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On Saturday, self-exiled Russian businessman and Kremlin critic Boris Berezovsky died in his Surrey home at the age of 67, his son-in-law, Yegor Shuppe, posted on his Facebook page, “Boris Berezovsky is dead”. Demyan Kudryavtsev, a long-time family friend, confirmed Berezovsky’s death, telling rbc.ru that Berezovsky died at 11.00 UTC (04.00 PDT. 07.00 EDT. 15.00 MSK. 22.00 AEST). At present, no one knows the precise cause of his death. His close associates quickly quashed initial suggestions that Berezovsky might have committed suicide. Kudryavtsev told Prime Group that Berezovsky suffered a heart attack. A source in Berezovsky’s inner circle also cited the same cause of death, adding that Berezovsky recently received treatment in Israel. Meanwhile, British media said that one of his bodyguards found Berezovsky’s body, and the South Central Ambulance Service received an emergency call from a property in Ascot, Berkshire, at 15.18 UTC (08.18 PDT. 12.18 EDT. 19.18 MSK. 02.18 24 March AEST). British police opened an investigation; for now, they’re treating Berezovsky’s death as “unexplained”.
Under President Boris Yeltsin, Berezovsky became known as Russia’s “kingmaker.” He was a trusted figure at the very heart of the Kremlin, and he was central to Vladimir Putin’s rise to power in the late 90s. However, after Putin took office, Berezovsky’s relationship with the Kremlin quickly soured. In 2001, he fled to France, and, then, to the UK. The Russian authorities issued an arrest warrant for him the following year on charges of money-laundering and illegal business activity. In January 2004, British media reported UK Home Office confirmation that the UK granted him political asylum and had issued him with a UK passport in the name of Platon Elenin.
Russian courts twice sentenced Berezovsky in absentia since he fled the country. Firstly, in 2007, on fraud charges relating to his time at Aeroflot in the 1990s, and, later, in 2009, on embezzlement charges relating to his time at carmaker AvtoVAZ, also in the 1990s. Berezovsky denied these charges. Throughout his time in the UK, Berezovsky remained fiercely critical of Putin’s government. Late last May, the RF SKP initiated two criminal cases against Berezovsky over his public calls for riots to prevent President Vladimir Putin’s inauguration and entry to the Kremlin on 7 May. Berezovsky warned, “Protest rallies may turn into the thunder of a cannonade”.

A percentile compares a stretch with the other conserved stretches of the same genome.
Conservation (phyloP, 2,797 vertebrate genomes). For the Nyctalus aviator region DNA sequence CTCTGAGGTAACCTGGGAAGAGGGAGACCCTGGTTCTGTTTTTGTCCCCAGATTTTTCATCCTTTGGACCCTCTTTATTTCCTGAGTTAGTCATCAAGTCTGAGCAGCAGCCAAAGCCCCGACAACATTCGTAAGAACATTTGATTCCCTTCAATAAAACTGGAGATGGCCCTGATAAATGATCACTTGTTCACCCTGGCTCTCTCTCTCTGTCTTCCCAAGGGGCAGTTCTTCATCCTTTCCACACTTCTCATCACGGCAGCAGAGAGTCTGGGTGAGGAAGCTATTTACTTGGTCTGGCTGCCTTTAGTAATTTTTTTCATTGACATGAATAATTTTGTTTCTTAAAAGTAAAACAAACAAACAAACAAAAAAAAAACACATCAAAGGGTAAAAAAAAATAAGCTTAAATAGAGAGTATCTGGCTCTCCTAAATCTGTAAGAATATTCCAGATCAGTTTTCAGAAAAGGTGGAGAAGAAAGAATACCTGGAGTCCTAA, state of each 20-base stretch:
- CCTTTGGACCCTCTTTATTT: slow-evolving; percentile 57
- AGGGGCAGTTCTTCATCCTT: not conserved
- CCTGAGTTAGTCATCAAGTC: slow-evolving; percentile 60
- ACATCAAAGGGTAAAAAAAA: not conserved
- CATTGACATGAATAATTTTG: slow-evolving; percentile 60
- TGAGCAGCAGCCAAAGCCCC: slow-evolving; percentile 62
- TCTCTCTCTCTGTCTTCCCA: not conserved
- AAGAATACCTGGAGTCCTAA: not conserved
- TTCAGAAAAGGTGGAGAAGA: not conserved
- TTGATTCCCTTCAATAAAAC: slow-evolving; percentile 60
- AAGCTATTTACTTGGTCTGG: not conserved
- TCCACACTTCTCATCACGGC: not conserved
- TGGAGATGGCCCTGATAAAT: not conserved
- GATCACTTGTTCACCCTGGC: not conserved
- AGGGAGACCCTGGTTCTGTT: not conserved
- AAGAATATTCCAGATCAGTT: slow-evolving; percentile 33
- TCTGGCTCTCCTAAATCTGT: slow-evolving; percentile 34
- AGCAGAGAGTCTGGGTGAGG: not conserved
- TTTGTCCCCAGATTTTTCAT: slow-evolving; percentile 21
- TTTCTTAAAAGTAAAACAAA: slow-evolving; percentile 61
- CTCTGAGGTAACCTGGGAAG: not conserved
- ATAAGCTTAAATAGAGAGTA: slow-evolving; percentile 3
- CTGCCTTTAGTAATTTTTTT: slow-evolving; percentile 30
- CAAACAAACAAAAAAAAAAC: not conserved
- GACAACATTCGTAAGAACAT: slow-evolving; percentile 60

The Times reported that an Andy Warhol print sold by Christie’s auction house on Wednesday had previously been owned by Boris Berezovsky. Citing “sources familiar with the oligarch’s affairs”, the paper reported that he’d auctioned off the artwork “to pay off creditors and legal bills”. The limited edition print fetched over 202,000 USD (6.25 million Roubles. 156,000 Euros. 133,000 UK Pounds) at auction in London.
Boris Berezovsky suffered heavy financial blows in 2011 and 2012. In August 2012, he lost a legal battle over a 4.6 billion USD (141.3 billion Roubles. 3.5 billion Euros. 3 billion UK Pounds) damages claim against former business partner and Chelsea FC owner Roman Abramovich. The Honourable Mrs Justice Elizabeth Gloster, who presided over the case, described Berezovsky as “an unimpressive and inherently unreliable witness”. Berezovky responded by expressing his surprise that the ruling went against him, accusing Mrs Justice Gloster of “rewriting Russian history”, adding, “Sometimes, I have the impression that Putin himself wrote this judgement”.
In July 2011 Berezovsky’s ex-wife, 53-year-old Galina Besharova, won a divorce settlement that British media dubbed the English legal system’s largest ever divorce payout, rumoured to be worth up to 220 million UK Pounds (10.36 billion Roubles. 335 million USD. 258 million Euros). In January, the judge presiding over another case involving Berezovsky issued a ruling describing the businessman as “a man under financial pressure”. Presidential spokesman Dmitri Peskov told Rossiya 24 that President Putin was informed of Berezovsky’s death. Peskov also said that Berezovsky write to Putin “perhaps, a couple of months ago”, asking forgiveness for the mistakes he’d made and “requesting permission to return to the motherland”. Berezovsky survived several assassination attempts, including one in 1994 that killed his driver.
23 March 2013